I’ve seen far too many “breakthroughs” come and go in Northern Ireland to abandon my usual pessimism just yet. Just because we seem to have a deal that should restore the Assembly and Executive fairly quickly, it certainly doesn’t follow that we’ll have a form of governance – let alone one underpinned by genuine trust and co-operation – that will make a button of difference to most people’s everyday lives. Institutional stability is not a given, either.
That said, Jeffrey Donaldson has pulled off a remarkable victory in the face of the combined efforts of internal and external opponents. He has had to face down some of the biggest beasts in his own party as well as other members who have been working hand in glove with political/electoral rivals, some of whom oppose the return of devolution at all, believing it to be a bigger long-term threat to the union than even a border in the Irish Sea.
The full details of the deal endorsed by the DUP at a rowdy, occasionally farcical meeting last night won’t be known for a couple of days, but it is clear that flexibility has been required. The sort of flexibility that will unsettle unionism, the majority of which, according to a run of opinion polls, has supported the party’s boycott of the Assembly since February 2022. So, the greatest challenge for Donaldson has been to find a way to persuade his party to backtrack from a popular manifesto commitment not to reboot Stormont until the Irish sea border, Windsor Framework and EU legislation in Northern Ireland had been removed.
None of them have been removed, although there has been some tinkering around the edges, along with promises of legislative changes to shore up Northern Ireland’s position within the United Kingdom. Over the years and since 1972 in particular, unionists have got used to coping with what they perceive as constitutional challenges to their status as citizens of the UK. They’ve long accepted that Northern Ireland has had a “place apart” status, but at least it was always a place apart within the UK. But last year’s Windsor Framework changed that, leaving them under both UK and EU regulations, what I described as the constitutional equivalent of a granny flat.
Once the framework was endorsed by massive parliamentary majorities last March it was clear it was here to stay for a longish time. The most the DUP could get was some sort of arrangement that softened its impact in some areas, accompanied by changes that acknowledged Northern Ireland’s specific and continuing status within the UK. None of this was ever going to be enough for the purists in unionism/loyalism, although, as Donaldson noted in an unusually impassioned speech in the House of Commons last Wednesday, those purists haven’t produced, let alone delivered any alternatives of their own.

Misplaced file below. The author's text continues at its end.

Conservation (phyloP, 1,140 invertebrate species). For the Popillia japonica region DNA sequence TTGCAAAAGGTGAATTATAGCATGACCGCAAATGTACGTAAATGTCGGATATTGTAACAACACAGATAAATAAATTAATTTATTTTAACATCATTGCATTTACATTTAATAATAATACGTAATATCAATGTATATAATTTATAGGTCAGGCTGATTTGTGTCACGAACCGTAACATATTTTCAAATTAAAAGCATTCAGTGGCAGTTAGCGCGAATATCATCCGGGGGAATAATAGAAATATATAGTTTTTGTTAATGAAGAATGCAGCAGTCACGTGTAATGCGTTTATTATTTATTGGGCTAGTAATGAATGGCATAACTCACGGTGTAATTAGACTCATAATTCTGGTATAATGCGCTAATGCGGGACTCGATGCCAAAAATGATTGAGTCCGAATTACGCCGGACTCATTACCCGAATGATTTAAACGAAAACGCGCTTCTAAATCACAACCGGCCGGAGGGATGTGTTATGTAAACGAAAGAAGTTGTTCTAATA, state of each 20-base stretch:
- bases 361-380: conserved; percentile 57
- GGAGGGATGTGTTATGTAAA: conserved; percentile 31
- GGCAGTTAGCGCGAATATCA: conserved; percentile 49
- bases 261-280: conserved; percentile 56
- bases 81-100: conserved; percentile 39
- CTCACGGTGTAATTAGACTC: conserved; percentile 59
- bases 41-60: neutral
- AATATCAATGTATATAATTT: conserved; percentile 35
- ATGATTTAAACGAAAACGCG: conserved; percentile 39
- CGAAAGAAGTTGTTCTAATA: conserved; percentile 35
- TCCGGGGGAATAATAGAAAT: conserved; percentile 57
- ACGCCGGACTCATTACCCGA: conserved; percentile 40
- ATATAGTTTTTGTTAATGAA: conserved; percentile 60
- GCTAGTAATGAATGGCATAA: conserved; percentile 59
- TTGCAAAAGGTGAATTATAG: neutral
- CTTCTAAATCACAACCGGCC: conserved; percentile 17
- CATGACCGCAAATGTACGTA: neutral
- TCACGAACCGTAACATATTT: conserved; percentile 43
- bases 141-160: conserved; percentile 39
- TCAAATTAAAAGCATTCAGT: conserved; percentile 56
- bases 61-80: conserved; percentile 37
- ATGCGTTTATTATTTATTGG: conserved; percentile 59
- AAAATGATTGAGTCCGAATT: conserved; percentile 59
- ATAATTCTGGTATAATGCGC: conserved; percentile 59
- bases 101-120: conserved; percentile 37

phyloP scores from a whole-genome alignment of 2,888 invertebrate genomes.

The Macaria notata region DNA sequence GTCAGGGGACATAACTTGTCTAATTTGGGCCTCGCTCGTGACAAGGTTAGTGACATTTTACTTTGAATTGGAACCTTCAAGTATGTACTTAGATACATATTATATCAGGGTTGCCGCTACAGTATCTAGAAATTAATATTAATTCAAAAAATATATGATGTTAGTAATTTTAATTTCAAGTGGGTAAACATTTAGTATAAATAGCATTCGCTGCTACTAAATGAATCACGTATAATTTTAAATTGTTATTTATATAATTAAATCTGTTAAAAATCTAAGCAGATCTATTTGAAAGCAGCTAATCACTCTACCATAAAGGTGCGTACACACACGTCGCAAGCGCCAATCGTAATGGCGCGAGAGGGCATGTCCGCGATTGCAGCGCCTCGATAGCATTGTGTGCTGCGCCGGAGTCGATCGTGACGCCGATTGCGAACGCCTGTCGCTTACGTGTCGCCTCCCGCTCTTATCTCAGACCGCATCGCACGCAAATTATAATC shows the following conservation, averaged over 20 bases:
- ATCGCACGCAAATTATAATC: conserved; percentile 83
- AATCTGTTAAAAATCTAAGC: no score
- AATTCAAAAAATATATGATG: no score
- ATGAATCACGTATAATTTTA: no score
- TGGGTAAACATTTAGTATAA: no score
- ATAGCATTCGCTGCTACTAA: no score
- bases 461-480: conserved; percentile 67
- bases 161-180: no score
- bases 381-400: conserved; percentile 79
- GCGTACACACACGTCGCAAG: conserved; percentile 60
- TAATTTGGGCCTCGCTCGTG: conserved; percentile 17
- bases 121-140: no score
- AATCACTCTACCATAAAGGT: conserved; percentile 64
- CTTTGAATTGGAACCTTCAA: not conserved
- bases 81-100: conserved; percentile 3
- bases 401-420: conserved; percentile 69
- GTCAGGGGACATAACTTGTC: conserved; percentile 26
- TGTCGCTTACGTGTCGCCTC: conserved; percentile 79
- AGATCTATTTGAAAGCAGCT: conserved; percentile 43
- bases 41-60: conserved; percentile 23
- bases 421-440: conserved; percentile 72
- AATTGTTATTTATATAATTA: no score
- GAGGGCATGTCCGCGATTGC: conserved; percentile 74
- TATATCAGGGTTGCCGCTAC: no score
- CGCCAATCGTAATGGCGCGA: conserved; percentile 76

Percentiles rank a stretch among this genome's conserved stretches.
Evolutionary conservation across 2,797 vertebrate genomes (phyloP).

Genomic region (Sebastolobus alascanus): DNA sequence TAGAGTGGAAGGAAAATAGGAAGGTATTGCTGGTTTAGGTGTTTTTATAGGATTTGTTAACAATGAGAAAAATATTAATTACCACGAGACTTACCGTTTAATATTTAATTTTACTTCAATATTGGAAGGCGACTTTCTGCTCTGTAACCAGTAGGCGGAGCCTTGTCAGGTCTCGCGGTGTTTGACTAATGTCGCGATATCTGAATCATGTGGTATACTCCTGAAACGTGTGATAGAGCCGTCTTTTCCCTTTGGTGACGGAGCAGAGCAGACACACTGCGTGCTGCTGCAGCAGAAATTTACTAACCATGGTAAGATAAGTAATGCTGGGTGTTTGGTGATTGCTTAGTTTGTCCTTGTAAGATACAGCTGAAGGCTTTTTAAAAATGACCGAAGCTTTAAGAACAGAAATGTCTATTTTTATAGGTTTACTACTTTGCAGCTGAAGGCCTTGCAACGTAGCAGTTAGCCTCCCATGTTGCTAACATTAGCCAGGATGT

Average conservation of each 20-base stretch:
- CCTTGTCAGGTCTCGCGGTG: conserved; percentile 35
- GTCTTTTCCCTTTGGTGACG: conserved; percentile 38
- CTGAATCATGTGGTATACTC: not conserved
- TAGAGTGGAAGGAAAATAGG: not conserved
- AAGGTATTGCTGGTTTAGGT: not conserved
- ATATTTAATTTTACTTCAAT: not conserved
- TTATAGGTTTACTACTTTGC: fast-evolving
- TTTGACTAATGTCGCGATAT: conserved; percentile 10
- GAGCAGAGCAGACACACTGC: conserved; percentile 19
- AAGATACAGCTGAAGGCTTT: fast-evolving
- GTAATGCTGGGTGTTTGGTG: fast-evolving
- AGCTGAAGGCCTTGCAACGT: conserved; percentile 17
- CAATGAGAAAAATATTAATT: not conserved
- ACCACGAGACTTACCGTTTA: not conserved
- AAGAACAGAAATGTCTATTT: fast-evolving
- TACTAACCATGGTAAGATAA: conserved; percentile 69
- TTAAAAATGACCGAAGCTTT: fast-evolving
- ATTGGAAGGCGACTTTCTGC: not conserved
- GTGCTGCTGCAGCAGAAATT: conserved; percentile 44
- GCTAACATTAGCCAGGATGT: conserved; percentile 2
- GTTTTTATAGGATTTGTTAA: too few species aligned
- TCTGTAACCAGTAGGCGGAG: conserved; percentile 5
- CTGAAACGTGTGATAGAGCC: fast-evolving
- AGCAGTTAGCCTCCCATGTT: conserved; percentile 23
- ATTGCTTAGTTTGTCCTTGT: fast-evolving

In taking the battle to them over the past few weeks, he changed the dynamics of his strategy. His focus shifted to how Northern Ireland secured itself in the union for the long term. That task, he argued, was best accomplished by proving that it “worked” and, crucially, that it would work in the interests of unionism, nationalism and “others”. But key to that, of course, was forcing his party to make a huge decision on the choice between what he described last week as “imperfect devolution and imperfect direct rule”. Which, in turn, would become part of the process to further persuade them to backtrack on previous positions set out in the party’s seven tests for a return to Stormont.
Ironically, he was helped by the fact that a succession of post-Brexit prime ministers (Theresa May, Boris Johnson, Liz Truss and Rishi Sunak) and governments hadn’t exactly been useful to the unionist cause since 2017. Indeed, all four of them have been accused of serial let-downs. Why, he argued, would the DUP favour direct rule over devolution when it meant putting all of its eggs into the direct rule basket?
More important, reaching the point at which devolution could be mothballed for a long, long time (which is what would happen if the party’s overarching strategy was rooted in purist inflexibility) would mean it would no longer have a significant power base in Northern Ireland and, given the likelihood of a thumping Labour majority fairly soon, no influence whatsoever at Westminster. Again, he argued, that would place all of unionism in a very weak position.
Strengthening the union, securing a power base in Northern Ireland, prioritising devolution over direct rule, underpinning political stability and proving Northern Ireland could “work” as a key part within the UK became the framework around which he gravitated from pointless purism to self-preserving adaptability. It now seems clear some sort of understanding had been reached with Sunak (probably with a nod of approval from the EU) that, in return for delivering his party, he would deliver the legislative changes Donaldson required to sell what would still be a difficult deal to a party spooked by one setback after another since 2017.
Nothing is set in stone yet. We don’t know if the DUP will be hit by significant defections from its MLA, MP or officer teams. We don’t know if Donaldson will be hounded and broken the way David Trimble was. We don’t know if his internal and external opponents will expand and formalise their opposition to him. We don’t know if Sunak will honour his promises (which hasn’t usually been the case with PMs lately). To paraphrase David Trimble when the first executive was established in November 1999 without IRA decommissioning: “We have jumped prime minister. It’s over to you now.”
Alex Kane is a commentator based in Belfast. He was formerly director of communications for the Ulster Unionist Party